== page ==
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Judaism’s prohibition against hunting for sport


By Neal Schindler

Reconstructionist Judaism, the small, progressive religious movement in which I was raised, is built around a deceptively simple mantra: “The past has a vote, not a veto.” That nugget of wisdom — attributed to the movement’s founder, Rabbi Mordecai Kaplan —encapsulates much of what I appreciate about Reconstructionism. I have long found it difficult to value Jewish teachings, some of which date back literally millennia, that contradict my most deeply held beliefs.

Old laws, whether religious or secular, must be tested regularly to ensure they still make sense in a contemporary context. When that doesn’t happen, we end up with antiquated regulations, still embarrassingly on the books, that say donkeys aren’t allowed to sleep in bathtubs. Yet my largely newfangled worldview and some tenets of traditional Judaism do overlap on occasion.

Such was the case when I looked into a comment someone made in the Facebook group God Save us from Your Opinion: A Place For Serious Discussion of Judaism. The commenter stated that hunting for sport is not allowed in Judaism because it violates the commandment of tza’ar ba’alei chayim, the prohibition against unnecessary cruelty to animals, about which I’ve written before. It turns out that the Chabad-Lubavitch movement, whose interpretation of Judaism isn’t generally progressive, does come down on what I’d consider the enlightened side of the animal rights issue.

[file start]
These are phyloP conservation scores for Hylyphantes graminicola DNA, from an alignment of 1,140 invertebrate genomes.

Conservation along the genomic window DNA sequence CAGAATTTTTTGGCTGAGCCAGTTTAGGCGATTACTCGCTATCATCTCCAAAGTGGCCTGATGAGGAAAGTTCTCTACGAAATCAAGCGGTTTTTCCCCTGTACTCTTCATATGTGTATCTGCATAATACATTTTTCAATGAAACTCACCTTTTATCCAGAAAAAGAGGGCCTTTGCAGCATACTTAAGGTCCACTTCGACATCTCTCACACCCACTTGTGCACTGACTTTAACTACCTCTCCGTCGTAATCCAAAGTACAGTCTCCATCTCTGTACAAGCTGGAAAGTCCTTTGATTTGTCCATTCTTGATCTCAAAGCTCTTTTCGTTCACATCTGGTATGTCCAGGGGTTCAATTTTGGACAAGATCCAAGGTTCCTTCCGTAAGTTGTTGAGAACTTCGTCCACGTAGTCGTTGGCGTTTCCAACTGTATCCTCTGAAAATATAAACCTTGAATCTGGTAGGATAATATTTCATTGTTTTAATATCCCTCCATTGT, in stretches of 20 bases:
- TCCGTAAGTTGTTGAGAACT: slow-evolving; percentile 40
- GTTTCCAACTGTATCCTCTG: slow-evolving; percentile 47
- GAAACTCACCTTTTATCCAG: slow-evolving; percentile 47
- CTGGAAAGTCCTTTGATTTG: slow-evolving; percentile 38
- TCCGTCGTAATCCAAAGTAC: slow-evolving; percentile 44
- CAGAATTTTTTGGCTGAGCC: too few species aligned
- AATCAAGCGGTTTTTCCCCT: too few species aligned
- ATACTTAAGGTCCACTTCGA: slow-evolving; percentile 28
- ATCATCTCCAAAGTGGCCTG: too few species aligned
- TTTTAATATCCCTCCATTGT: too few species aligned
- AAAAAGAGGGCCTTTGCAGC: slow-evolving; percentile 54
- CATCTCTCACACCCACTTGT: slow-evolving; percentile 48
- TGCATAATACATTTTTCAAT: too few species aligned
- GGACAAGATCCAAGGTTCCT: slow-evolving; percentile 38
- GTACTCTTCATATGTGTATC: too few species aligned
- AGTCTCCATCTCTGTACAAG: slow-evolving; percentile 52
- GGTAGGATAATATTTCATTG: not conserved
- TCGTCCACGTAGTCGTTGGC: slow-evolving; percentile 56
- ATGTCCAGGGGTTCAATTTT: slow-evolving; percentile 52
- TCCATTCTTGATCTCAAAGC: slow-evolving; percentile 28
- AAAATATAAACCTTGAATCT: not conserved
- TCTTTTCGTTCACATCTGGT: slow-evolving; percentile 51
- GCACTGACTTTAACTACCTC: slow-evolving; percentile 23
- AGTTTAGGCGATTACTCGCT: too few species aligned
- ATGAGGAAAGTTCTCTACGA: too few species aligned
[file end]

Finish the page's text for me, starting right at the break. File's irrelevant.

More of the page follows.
In an essay for Chabad.org titled “The Jewish View on Hunting for Sport,” Baruch Davidson notes, correctly, that nowhere in the Ten Commandments do we read: “Thou shall not hunt for sport.” Still, he writes, a line of reasoning that runs from Psalms 1:1 through the Talmud to the legendary commentator Rashi makes hunting seem like “not a good sport for a nice Jewish boy or girl.”

That verse from Psalms goes like this: “The praises of a man are that he did not follow the counsel of the wicked, neither did he stand in the way of sinners nor sit in the company of scorners.” The Talmud clarifies that “ ‘neither did he stand in the way of sinners’ refers to one who does not attend kenigyon.” And what, you ask, is kenigyon? According to Rashi, the word refers to “hunting animals, using dogs, and their entire intent is for play and fun.”

The upshot of Davidson’s article, and the interpretation of Judaism he invokes, is that Jews are not to treat living things in a frivolous way. He observes that Rabbi Joseph Isaac Schneersohn, aka the sixth Chabad Rebbe, “was rebuked by his father when he mindlessly tore a leaf off a tree.” This degree of concern for even plant life brings to mind Buddhism as much as Judaism, yet Jewish theology clearly prioritizes life and decries the needless infliction of pain, to say nothing of unnecessary killing. As both a vegetarian and an admirer of Buddhist thought and spiritual practice, I appreciate this instance of common ground between Chabad’s perspective and mine.

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